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UK – Staffline issues profit warning

17 September 2019

Staffline Group (STAF: LSE), the UK-based recruitment and training organisation, published its unaudited interim results for the six months ended 30 June 2019 accompanied by its second profit warning in four months. The company reported revenue of £534.6 million, an organic decrease of 12.4% compared with the previous year.

£ millions) H1 2019 H1 2018 Change Organic Change
Revenue 534.6 481.0 11.1% -12.4%
Gross Profit 45.0 53.6 -16.0% N/A
Gross Margin 8.4% 11.1% N/A N/A
Underlying Operating Profit 3.7 16.3 N/A N/A

Revenue during the first half of the year was driven by acquisitions. Group organic revenue, excluding business acquisitions in the past twelve months, declined by 12.4%.

Staffline said the first half of 2019 “presented a number of unforeseen challenges”. The company said this uncertainty was primarily borne out of the delay in the publication of its 2018 final results. 

Both of the group’s divisions, Recruitment and PeoplePlus, reported organic decreases in revenue. The company said the decrease reflected the trading headwinds in both divisions, and the transition of the PeoplePlus division to a skills and training business.

In its outlook, Staffline said trading remains challenging and the Board now expects the group to deliver full year adjusted operating profit (profits before interest, tax and non-underlying charges) of approximately £20 million.

“Since the publication of the 2018 full year results, weak consumer confidence has weighed on our end customers, particularly in food and retail, which has had a direct impact on demand for Staffline’s services,” the company stated.

According to Reuters, Liberum analysts said the results were worse than expected, putting their rating on Staffline’s stock under review.

Net debt has increased by £26.2 million from December 2018. In July 2019, the group completed an equity capital fundraising to reduce the indebtedness of the group. Staffline said it recognised that the consequent level of dilution was disappointing for existing shareholders. It added that the equity capital raise delivered net proceeds of £37 million, “meaning that the financial position of the group is now stronger, reducing expected year-end leverage to c2x EBITDA.” 

In its full year 2018 results, Staffline reported a statutory loss before tax of £9.6 million which reflected a provision for penalties and remediation costs after failing to pay the national minimum wage as well as restructuring charges for the group’s training division, PeoplePlus.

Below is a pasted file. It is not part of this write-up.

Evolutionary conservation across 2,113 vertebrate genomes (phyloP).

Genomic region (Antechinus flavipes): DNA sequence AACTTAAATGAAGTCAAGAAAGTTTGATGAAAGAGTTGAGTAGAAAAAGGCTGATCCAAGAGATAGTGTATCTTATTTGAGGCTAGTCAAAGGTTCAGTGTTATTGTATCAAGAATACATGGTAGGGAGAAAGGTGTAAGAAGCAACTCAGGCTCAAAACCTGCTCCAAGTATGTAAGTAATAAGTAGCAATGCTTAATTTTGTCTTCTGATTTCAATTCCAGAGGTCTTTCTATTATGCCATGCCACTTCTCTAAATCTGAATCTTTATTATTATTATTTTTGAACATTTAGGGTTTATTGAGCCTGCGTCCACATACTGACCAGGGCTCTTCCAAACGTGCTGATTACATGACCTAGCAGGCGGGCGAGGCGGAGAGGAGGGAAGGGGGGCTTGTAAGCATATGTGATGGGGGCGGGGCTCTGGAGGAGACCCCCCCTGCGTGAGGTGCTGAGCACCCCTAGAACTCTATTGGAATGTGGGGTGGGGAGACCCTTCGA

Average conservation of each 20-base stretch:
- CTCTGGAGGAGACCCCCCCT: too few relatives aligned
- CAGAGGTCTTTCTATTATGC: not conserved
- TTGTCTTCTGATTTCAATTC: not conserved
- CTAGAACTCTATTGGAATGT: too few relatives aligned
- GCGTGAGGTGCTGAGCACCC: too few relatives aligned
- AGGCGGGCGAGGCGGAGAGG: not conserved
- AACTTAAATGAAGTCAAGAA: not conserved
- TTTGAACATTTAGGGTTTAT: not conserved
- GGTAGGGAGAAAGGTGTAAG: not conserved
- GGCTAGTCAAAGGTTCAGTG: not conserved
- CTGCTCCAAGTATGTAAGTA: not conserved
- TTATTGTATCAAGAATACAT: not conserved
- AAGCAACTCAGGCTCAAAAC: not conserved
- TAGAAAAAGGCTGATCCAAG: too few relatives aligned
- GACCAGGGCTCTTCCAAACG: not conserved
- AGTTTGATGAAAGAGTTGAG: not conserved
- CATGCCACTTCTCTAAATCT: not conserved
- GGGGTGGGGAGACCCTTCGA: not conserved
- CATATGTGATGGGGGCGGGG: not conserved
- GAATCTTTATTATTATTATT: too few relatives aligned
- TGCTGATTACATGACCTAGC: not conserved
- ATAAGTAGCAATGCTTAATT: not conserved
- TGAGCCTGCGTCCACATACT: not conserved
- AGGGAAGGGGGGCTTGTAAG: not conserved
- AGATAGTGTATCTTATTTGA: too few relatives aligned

Last month, the company announced that it received a letter of resignation from its auditor PricewaterhouseCoopers. Staffline said it would commence a competitive tender process for the role of the group's auditor shortly. 

Revenue by division

£ millions) H1 2019 H1 2018 Change Organic Change
Recruitment 493.2 429.6 14.8% -10.3%
PeoplePlus 41.4 51.4 -19.5% -29.5%

Within Recruitment, the company said there has been a slowdown in new contract momentum in the current financial year, which it largely attributes to the impact of the delay in publication of the 2018 full year results.

Staffline also reported that a successful transition from a Work Programme provider to the UK's leading skills and training business is now complete. 

“Brexit uncertainty has been impacting the UK labour market and has led to a number of customers transferring a significant volume of their temporary workforce into permanent employment to mitigate the risk of a skills shortage, as the labour market continues to tighten,” Staffline stated. “Typically, this reaction to uncertainty reverses over time, but we expect it will continue to impact temporary worker demand throughout the current year.”

Chris Pullen, Chief Executive Officer, commented, “The delay in the publication of the 2018 final results created uncertainty, which has been compounded by a challenging trading environment. As a consequence of this and the transformation of PeoplePlus, this year’s result will be more heavily weighted than usual towards the final quarter.”

“Brexit has become the source of unprecedented uncertainty for our end customers and is increasingly weighing on consumer confidence,” Pullen continued. “The performance of our end customers in food and retail has a direct impact on the demand for our services. Despite this, we remain convinced that the challenges the group is currently facing are short-term and that the business is sufficiently differentiated in its service proposition to return to future growth. We have developed an excellent platform as a result of the strategies we have put in place, and look forward to continuing to further enhance the leading positions we have in each of our core markets.” 

The group added that it remains committed to delivering its five-year growth strategy, which it started in 2018.

“We do not believe the issues and distractions of H1 2019 have caused any permanent damage to the business, but that we have simply lost time in the development of the group,” the company stated. The Board added that it remains confident in Staffline’s medium and long-term growth prospects.

During the period, Staffline announced that John Crabtree, Chairman, intended to step down as a director of Staffline. He will leave the Board today and Tracy Lewis will assume the role of Non-Executive Chairman with immediate effect.  The company also announced the appointment of Richard Thomson as Non-Executive Director with effect from 17 September 2019.

Following news of the company’s profit warning, Staffline traded at £120.00, tumbling down 22.08% on the day and 42.54% above the 52 week low of £84.19 set on 20 June 2019. Based on its current share price the company has a market value of £107.53 million.

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